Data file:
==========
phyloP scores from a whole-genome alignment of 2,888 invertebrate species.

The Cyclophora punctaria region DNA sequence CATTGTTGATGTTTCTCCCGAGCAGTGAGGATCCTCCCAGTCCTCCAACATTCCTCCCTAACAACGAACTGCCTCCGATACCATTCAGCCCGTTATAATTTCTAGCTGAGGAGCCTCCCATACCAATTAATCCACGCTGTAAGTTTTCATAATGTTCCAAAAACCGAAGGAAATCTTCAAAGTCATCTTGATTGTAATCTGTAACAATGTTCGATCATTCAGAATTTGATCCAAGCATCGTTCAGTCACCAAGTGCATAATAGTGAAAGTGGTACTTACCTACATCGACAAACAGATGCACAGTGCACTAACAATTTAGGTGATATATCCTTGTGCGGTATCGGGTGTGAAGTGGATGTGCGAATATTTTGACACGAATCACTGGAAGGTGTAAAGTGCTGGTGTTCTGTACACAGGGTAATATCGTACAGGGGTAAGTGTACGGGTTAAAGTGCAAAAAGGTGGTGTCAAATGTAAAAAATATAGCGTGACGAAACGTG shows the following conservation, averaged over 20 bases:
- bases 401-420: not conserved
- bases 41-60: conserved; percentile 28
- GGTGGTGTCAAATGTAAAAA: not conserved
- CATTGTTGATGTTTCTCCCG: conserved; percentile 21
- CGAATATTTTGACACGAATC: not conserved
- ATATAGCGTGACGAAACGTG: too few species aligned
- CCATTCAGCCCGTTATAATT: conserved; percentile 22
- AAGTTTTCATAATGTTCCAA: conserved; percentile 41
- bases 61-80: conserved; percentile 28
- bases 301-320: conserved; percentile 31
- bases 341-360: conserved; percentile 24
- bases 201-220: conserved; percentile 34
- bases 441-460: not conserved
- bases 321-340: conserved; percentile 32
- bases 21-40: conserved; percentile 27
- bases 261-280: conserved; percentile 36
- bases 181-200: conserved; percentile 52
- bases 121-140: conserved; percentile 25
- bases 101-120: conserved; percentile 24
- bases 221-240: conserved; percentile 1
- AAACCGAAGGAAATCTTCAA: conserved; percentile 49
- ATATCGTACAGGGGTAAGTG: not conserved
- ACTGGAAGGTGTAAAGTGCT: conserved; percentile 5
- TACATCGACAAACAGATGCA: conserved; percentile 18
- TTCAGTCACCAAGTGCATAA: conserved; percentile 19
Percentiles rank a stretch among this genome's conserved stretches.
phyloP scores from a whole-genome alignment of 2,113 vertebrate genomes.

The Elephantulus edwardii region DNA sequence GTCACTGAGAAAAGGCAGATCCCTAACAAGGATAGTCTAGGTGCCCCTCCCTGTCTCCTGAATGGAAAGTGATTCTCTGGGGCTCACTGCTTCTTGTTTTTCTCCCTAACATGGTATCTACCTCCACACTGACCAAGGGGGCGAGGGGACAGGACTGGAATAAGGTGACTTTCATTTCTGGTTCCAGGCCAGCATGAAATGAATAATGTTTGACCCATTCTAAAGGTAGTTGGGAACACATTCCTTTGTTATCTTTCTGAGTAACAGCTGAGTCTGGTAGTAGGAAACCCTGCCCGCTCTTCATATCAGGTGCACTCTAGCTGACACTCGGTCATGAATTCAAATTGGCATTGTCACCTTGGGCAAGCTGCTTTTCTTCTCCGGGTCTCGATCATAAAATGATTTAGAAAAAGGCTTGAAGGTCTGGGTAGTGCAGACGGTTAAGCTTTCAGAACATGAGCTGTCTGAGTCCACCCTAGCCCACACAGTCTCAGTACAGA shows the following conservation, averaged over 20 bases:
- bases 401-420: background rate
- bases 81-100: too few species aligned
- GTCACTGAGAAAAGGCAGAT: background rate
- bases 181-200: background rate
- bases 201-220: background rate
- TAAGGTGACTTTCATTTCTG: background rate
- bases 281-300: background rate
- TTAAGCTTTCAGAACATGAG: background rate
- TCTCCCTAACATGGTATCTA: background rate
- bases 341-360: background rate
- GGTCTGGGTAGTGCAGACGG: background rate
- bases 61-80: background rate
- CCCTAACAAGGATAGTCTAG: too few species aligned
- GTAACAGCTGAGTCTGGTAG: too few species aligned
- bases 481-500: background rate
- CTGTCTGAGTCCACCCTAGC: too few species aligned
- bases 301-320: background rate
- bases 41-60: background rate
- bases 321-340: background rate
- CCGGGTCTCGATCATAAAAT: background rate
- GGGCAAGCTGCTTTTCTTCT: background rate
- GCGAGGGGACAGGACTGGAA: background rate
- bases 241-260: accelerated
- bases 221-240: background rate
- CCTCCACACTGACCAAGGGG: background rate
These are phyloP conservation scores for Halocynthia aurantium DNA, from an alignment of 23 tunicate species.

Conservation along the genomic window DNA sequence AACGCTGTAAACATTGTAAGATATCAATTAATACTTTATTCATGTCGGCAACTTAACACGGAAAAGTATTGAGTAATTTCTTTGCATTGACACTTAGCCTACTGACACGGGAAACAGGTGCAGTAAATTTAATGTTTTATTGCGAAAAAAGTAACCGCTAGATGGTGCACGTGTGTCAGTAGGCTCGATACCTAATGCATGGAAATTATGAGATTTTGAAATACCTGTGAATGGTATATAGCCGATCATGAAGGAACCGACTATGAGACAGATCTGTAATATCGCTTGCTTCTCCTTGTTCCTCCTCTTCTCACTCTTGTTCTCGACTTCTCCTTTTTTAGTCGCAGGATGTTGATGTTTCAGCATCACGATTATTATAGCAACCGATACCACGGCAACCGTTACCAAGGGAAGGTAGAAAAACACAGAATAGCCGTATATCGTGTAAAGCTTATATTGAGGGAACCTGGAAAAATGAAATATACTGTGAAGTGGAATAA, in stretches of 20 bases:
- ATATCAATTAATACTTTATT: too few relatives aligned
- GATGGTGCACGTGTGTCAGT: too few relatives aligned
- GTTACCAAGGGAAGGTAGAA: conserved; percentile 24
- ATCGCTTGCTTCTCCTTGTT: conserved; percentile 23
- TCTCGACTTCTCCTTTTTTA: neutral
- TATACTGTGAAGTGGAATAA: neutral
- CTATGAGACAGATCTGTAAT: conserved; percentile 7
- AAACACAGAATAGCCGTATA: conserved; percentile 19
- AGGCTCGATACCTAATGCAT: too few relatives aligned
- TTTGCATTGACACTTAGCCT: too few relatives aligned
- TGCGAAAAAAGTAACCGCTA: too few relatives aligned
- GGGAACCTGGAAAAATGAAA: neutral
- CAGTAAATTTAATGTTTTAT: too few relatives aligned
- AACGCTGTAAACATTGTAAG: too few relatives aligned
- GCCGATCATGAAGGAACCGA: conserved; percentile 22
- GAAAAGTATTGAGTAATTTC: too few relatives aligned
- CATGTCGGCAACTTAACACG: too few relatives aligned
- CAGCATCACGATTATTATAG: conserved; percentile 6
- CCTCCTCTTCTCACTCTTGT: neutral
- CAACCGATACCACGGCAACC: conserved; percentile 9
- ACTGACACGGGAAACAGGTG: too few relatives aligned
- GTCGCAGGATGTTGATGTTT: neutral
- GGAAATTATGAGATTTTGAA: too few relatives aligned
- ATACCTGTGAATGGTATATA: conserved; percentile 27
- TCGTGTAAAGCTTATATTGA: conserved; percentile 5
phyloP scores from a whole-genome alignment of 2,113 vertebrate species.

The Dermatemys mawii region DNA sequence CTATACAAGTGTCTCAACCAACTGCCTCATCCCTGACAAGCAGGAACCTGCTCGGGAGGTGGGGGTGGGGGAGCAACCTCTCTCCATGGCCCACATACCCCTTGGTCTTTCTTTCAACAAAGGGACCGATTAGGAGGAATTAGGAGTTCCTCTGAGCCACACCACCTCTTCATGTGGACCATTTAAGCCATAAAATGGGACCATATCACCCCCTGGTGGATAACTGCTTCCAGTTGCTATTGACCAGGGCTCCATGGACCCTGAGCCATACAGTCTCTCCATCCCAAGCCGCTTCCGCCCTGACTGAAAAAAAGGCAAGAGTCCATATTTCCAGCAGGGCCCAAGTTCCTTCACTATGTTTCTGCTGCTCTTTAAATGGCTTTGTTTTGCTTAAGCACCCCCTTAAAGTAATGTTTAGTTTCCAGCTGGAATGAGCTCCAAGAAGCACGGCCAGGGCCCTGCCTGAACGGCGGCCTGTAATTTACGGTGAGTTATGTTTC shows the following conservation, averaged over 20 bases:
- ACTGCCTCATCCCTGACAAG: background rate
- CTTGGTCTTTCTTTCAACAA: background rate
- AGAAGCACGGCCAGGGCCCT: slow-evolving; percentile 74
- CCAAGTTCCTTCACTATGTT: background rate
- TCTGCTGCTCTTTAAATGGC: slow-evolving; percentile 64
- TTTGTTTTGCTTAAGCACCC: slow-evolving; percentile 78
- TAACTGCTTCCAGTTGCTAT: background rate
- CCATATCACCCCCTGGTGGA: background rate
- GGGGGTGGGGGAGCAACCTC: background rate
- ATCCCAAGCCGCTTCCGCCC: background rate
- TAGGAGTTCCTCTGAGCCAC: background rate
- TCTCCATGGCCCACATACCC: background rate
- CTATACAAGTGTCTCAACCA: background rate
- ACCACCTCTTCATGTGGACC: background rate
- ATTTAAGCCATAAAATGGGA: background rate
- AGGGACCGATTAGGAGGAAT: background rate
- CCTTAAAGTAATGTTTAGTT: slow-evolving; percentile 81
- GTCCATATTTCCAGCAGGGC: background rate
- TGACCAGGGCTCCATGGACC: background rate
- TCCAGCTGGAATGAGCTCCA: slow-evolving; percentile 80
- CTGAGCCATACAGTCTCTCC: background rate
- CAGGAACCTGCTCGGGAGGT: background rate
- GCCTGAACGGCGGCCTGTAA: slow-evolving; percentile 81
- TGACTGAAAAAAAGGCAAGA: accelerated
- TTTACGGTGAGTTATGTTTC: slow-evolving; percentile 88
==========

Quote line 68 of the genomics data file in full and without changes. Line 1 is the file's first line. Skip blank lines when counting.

- TGCGAAAAAAGTAACCGCTA: too few relatives aligned